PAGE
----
Birthday bash as Asian Tour takes swipe at rival
Golf's Asian Tour outlined a glittering vision for the future and took a swipe at rival OneAsia as it held celebrations to mark the start of its 10th season on Friday.
CEO Mike Kerr said by 2023, the Asian Tour aimed to offer more than US$100 million in prize money and up to 39 events a year. He hoped Asia would have three players in the top 10, three more major-winners and at least one Olympic medal.
But both Kerr and executive chairman Kyi Hla Han said Asian golf's development in the last decade had been badly affected by the dispute with OneAsia, the region's alternative circuit which emerged in 2009.
And any rapprochement in the lunar year of the snake, marked by a lion dance during a gala lunch at Singapore's swanky Laguna National Golf and Country Club, looked unlikely as Kerr said no formal contacts had been made between the two bodies.
"Absolutely," Kerr told AFP, when asked if Asian golf would be in a stronger position without the arrival of OneAsia.
"Like any competitive threat, like any business that has a competitor, it's taken market share. But ultimately it's a relatively small market share," he said.
"Certainly in the last few years, there's been no growth (for OneAsia). The damage that was done in 2009 still to this day hasn't been replaced, in terms of prize fund.
"The events themselves that are on OneAsia have not increased in terms of global profile, whether it's in prize purse or whether it's in world ranking points.
"So I see them as competition, I respect them as competition but I don't necessarily believe that they are a growing competitive threat."
Asia is the big growth area for world golf but despite years of development, players often lag the standards of their non-Asian rivals and the region's biggest tournaments are co-sanctioned by the European or US PGA Tour.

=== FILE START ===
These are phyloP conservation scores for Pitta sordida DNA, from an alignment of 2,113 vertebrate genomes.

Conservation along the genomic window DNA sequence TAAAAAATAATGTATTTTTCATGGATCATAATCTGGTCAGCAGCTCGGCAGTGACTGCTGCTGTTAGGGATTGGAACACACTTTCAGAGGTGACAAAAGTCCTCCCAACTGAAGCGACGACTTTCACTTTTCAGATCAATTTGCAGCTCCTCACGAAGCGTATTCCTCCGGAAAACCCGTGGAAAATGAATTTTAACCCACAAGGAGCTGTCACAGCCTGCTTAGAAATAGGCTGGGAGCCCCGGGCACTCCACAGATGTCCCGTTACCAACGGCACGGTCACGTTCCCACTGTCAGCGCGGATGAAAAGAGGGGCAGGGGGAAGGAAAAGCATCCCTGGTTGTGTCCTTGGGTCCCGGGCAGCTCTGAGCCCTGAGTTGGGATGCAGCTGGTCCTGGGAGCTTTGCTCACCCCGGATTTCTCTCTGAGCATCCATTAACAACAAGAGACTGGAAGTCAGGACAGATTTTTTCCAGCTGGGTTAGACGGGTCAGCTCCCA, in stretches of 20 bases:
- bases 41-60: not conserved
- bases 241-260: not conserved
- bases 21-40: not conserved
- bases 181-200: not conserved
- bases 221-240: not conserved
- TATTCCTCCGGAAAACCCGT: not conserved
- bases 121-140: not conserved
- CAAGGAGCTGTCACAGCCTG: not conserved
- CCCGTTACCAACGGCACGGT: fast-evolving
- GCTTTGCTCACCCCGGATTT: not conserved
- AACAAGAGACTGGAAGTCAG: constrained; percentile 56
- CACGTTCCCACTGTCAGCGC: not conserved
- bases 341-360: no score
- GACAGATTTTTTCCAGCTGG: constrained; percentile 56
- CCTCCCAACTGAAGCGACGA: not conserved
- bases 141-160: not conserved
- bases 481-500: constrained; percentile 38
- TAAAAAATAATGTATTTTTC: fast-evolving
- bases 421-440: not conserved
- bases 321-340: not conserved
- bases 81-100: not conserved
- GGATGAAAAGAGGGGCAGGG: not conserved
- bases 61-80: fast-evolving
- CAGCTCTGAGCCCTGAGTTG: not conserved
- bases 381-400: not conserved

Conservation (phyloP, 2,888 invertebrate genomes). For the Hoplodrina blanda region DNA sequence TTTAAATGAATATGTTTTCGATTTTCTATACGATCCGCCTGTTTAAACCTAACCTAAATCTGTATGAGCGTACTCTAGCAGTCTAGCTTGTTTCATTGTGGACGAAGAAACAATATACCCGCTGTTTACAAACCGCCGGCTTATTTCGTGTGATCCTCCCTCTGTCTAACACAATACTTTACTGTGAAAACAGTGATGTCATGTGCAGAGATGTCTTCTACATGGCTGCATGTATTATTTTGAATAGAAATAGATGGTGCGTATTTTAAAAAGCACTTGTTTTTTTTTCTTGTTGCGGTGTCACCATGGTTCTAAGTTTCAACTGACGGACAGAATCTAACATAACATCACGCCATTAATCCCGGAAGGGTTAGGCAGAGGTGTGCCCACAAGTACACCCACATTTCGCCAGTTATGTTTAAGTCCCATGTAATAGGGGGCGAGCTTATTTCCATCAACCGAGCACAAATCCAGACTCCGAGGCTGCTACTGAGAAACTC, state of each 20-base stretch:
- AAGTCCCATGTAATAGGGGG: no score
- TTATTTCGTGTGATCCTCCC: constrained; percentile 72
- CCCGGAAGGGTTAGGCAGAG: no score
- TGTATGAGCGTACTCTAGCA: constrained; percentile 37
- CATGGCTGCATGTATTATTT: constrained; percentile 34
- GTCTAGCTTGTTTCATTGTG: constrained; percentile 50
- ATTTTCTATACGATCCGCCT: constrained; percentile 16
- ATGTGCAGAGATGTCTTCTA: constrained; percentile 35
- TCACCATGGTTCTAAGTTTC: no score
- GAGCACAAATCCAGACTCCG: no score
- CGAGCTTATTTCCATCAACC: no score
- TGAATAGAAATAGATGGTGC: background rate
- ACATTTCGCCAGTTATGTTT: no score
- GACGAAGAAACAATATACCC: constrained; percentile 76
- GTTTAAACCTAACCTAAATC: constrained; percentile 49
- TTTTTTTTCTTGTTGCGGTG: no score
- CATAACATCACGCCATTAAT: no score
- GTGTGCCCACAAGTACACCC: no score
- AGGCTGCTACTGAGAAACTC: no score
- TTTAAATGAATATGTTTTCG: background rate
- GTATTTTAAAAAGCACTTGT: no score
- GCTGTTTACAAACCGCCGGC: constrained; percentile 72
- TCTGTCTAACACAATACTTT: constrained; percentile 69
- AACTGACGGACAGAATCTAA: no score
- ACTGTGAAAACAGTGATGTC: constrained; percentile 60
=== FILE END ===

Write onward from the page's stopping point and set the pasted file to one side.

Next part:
After Y.E. Yang's surprise major victory at the 2009 PGA Championship, big wins have been rare, with some experts blaming Asia's inter-tour dispute for spooking sponsors and putting off players.
"It could have been better," said Kerr. "You can see in 2009 there was a real impact on golf in Asia-Pacific and really to some extent the Asian Tour has recovered, we're back up to where we were in 2009.
"But golf as a whole has been affected and it's difficult to get over that. It's because there was an organisation who felt they could do something different or better caused a serious impact that we've yet to recover fully from."
Kyi Hla agreed the stand-off had "definitely" affected Asian golf and said the Asian Tour was still considering appealing November's ruling, when a Singapore court judged that it had illegally restrained trade by barring players from OneAsia events.
"Competition's always there so we're not going to get too worried about it," Kyi Hla told AFP, when asked about the chances of the two tours working more closely together. "We'll see if we can cooperate, we'll see if we have to compete."
And Kerr, a week before the Asian Tour's 10th season starts with the Zaykabar Myanmar Open in Yangon, made it clear that joining hands with OneAsia was not high on his agenda.
"To think that somebody has come into the market, set something different up to compete against the establishment and then feel that the establishment should somehow accept them into the fold because they're a competitive threat, that's not necessarily the way it works," he said.